Wednesday, 27 April 2011

Found in Hampshire

An email arrived out of the blue the other day from somebody at the Public Catalogue Foundation asking if I was the artist called James Hobbs who had painted the work they had attached as a jpeg (above). The disappointment at finding out I wasn't the James Hobbs they were looking for would only have been compounded by finding out there was another artist called James Hobbs, so it was a relief to find out that the painting was mine.

It was an odd sensation to see the painting again, because I hadn't seen it in nearly 23 years, since my degree show when I had sold it. I'd sold a few works at the show (although not as many as Ms S, and only on a small scale compared to what was going on at the Freeze show that was being arranged by Damien Hirst at Surrey Docks at about the same time).

The email went on to tell me that my painting was in the art collection of Hampshire County Council, and the Public Catalogue Foundation charity are in the process of photographing and recording all the paintings in public collections in the UK. It's estimated there are about 200,000 such works in buildings including council offices, hospitals and fire stations, the vast majority away from the public eye. Colour catalogues are being produced but, inevitably and essentially, they are going to be shown online too. My painting, along with all the others, will end up in time in a catalogue and on the BBC's Your Paintings website.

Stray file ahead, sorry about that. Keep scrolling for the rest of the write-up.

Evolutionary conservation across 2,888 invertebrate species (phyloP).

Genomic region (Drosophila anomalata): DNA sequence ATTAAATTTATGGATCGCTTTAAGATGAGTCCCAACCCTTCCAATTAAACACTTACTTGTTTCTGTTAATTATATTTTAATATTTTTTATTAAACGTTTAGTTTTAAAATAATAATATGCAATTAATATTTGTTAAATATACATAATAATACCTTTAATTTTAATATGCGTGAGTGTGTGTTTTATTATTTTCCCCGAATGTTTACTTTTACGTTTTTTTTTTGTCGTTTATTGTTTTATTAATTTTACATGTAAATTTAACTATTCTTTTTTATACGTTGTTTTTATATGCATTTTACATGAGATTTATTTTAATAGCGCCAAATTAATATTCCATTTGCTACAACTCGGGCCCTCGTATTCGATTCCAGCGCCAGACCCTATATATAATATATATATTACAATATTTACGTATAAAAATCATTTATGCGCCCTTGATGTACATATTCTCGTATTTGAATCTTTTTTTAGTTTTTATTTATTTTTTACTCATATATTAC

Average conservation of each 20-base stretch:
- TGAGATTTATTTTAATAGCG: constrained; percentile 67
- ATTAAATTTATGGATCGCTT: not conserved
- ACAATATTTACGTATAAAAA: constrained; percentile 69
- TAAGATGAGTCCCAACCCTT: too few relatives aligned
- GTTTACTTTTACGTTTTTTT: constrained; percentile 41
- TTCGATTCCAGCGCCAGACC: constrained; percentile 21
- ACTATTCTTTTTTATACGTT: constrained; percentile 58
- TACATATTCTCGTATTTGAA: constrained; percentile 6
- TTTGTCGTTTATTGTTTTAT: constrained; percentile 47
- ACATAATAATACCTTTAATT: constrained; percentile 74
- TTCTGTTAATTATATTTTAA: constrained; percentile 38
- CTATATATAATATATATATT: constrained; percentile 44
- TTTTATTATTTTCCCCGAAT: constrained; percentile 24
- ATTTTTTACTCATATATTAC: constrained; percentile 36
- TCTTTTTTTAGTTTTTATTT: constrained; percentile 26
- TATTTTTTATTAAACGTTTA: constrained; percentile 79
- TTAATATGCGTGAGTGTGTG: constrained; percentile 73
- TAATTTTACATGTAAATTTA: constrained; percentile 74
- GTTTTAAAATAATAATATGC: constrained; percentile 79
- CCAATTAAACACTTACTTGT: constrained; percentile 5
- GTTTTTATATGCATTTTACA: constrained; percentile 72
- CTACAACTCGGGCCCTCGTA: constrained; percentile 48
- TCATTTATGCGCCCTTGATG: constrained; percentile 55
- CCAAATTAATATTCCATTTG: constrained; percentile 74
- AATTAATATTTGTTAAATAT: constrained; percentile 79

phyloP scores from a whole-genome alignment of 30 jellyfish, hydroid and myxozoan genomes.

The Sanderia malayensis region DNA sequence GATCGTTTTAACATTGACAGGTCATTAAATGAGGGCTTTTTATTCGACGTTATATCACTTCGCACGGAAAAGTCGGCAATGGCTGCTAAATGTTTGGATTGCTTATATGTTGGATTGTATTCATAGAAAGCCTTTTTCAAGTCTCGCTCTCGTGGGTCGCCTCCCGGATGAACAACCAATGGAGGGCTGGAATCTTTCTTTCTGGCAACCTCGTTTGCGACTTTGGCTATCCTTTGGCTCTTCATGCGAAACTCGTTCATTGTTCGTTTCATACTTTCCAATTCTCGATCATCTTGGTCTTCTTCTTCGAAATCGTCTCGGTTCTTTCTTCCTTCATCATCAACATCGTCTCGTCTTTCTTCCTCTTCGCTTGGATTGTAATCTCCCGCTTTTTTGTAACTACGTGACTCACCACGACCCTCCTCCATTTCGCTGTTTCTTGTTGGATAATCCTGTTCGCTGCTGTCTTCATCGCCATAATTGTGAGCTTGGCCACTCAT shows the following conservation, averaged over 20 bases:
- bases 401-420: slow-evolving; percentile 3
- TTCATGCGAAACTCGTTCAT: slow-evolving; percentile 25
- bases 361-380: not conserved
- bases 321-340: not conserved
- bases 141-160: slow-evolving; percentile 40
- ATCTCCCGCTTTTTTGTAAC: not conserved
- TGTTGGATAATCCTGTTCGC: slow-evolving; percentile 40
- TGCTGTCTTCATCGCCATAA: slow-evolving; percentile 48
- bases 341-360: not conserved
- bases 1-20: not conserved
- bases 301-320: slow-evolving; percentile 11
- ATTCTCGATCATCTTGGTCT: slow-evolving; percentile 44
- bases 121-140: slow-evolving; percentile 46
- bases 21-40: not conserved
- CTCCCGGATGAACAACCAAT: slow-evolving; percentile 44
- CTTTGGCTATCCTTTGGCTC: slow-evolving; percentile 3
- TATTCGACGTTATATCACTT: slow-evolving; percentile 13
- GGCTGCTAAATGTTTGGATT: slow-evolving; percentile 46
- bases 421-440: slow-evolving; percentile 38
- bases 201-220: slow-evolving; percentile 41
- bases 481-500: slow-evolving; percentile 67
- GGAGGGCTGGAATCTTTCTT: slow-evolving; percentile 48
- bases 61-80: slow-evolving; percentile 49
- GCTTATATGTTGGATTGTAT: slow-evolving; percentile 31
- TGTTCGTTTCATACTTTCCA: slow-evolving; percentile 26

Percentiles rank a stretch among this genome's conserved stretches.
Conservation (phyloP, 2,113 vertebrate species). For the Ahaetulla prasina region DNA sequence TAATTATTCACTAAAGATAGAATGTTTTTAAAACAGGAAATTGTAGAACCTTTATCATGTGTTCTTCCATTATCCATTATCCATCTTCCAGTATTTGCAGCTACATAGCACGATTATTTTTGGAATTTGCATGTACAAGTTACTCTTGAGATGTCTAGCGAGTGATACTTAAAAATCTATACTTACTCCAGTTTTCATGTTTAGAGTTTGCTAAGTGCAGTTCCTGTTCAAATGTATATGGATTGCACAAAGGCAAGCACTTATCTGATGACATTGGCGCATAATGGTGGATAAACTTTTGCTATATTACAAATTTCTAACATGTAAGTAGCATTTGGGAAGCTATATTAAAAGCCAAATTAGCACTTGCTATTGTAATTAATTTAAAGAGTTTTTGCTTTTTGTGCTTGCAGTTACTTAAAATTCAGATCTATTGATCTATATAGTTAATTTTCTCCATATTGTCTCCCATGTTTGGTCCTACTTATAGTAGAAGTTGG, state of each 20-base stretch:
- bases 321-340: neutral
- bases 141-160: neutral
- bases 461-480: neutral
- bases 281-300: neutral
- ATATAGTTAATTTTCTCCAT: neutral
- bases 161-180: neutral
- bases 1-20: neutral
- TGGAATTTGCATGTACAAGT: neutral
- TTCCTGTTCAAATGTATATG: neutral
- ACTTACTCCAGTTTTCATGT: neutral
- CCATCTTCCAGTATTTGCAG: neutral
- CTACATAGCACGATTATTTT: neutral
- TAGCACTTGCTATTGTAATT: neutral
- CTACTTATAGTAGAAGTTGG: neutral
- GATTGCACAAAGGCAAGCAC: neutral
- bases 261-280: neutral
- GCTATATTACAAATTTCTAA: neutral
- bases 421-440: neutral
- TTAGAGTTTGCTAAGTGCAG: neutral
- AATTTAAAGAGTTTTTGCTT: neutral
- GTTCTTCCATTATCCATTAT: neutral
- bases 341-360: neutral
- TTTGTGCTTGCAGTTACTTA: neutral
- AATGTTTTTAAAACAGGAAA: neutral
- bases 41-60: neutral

Four years ago I had a similar email from the Berardo Collection in Lisbon asking if four works in its collection were by me. I like the idea that you make these works and then they go off and have a life of their own. It's like bringing up children and then seeing them leave home. (I hope ours don't disappear without trace for 23 years, though.)

The most bizarre things about the past couple of decades the Hampshire painting has spent is that it has acquired a new title — An Island Near the Shore is definitely not the title I've given any painting, although my records from that time are not all they might be and the hunt goes on in the attic for its true title — and that it was apparently attributed for a while to an artist called A Smitt. How did that come about? Who is A Smitt? That's something my hunt in the attic will not sort out.

1 comment:

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